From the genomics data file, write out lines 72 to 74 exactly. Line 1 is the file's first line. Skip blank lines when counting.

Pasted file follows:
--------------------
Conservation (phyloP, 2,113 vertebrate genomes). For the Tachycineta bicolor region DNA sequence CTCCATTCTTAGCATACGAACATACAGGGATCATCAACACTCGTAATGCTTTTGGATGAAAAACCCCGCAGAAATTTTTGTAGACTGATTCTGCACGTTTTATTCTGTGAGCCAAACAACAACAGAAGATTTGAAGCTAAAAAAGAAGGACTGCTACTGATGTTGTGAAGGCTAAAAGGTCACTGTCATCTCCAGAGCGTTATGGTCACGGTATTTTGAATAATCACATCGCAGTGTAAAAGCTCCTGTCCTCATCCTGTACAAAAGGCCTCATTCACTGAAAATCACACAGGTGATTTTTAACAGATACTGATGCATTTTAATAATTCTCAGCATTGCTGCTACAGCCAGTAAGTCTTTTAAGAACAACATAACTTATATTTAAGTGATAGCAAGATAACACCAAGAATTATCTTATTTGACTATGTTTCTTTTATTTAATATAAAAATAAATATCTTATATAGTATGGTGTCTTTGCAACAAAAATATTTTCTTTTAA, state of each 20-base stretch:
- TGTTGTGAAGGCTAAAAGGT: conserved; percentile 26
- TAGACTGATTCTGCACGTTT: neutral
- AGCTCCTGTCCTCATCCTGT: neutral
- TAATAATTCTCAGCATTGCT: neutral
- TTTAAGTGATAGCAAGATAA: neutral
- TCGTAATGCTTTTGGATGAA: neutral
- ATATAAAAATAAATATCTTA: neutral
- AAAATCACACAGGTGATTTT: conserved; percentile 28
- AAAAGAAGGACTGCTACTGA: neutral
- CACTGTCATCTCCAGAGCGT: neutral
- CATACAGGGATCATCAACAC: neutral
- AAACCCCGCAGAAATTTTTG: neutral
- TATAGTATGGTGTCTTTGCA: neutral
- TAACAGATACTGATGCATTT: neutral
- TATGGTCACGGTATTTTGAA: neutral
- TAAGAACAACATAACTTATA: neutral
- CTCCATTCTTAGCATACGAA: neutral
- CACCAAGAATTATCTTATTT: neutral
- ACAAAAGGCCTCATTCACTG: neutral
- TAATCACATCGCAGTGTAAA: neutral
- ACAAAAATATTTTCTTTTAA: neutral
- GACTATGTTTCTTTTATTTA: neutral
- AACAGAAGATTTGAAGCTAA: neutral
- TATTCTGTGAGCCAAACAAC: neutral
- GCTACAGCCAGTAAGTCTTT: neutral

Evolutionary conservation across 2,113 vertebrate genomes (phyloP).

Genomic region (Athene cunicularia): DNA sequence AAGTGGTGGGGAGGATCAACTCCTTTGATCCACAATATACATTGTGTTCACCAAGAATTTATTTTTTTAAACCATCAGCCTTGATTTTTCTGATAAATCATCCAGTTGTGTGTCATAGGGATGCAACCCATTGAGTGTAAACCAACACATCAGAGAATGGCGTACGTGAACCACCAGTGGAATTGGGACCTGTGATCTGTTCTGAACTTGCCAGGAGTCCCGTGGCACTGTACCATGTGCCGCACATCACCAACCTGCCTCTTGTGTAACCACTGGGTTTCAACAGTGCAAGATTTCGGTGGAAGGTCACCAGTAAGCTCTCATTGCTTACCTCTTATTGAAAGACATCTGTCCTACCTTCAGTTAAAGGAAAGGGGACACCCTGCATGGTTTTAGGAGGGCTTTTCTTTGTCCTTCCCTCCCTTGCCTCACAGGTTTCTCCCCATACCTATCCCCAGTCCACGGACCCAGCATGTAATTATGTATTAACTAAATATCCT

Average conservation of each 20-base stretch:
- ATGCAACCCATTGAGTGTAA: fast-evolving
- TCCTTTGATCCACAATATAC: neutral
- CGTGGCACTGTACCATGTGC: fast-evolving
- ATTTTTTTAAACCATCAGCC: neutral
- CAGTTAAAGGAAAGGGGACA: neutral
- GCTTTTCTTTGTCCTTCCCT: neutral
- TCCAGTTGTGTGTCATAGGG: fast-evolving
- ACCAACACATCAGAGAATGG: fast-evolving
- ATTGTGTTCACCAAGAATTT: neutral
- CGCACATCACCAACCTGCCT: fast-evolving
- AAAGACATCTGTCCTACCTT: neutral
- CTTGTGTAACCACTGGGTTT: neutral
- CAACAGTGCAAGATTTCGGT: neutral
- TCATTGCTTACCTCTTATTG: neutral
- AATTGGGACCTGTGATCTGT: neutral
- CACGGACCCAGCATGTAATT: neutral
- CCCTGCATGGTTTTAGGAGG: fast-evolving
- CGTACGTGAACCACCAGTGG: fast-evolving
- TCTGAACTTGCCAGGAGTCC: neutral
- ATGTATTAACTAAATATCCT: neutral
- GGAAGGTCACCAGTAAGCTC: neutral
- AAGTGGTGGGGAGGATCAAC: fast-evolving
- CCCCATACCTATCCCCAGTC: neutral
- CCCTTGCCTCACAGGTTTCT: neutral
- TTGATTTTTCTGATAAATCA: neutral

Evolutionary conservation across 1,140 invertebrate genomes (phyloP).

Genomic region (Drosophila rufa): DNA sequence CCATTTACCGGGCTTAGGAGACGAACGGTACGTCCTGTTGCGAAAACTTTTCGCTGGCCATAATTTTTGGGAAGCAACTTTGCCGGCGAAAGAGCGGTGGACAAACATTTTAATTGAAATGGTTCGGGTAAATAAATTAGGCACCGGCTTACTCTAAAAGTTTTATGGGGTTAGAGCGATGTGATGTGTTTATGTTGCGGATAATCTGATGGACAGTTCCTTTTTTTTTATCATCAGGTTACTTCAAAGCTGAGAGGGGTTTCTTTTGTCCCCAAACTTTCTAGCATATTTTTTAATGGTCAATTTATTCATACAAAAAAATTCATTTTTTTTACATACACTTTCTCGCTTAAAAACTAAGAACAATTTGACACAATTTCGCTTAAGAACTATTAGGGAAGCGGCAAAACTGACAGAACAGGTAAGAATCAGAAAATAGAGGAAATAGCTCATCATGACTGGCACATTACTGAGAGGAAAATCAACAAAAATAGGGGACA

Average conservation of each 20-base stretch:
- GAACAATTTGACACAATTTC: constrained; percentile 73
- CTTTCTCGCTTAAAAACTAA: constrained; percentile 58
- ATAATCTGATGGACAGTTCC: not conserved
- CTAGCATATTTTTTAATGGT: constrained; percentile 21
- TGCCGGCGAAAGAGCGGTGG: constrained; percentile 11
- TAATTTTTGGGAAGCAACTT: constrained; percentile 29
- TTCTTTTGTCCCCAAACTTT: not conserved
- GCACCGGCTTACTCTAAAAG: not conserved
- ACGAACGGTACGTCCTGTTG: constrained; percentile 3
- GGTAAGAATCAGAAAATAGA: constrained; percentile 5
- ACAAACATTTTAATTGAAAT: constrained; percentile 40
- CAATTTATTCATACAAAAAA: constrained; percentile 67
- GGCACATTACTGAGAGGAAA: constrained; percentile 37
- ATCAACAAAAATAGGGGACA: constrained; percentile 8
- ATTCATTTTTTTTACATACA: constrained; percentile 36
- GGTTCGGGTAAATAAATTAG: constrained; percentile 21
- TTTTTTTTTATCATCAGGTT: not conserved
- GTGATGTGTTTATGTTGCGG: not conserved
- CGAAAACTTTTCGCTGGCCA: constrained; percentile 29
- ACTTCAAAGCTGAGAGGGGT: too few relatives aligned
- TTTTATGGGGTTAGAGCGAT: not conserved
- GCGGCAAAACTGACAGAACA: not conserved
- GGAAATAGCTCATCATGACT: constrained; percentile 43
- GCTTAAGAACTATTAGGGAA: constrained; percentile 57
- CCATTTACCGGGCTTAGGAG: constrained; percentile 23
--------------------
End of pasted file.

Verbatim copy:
- ATTCATTTTTTTTACATACA: constrained; percentile 36
- GGTTCGGGTAAATAAATTAG: constrained; percentile 21
- TTTTTTTTTATCATCAGGTT: not conserved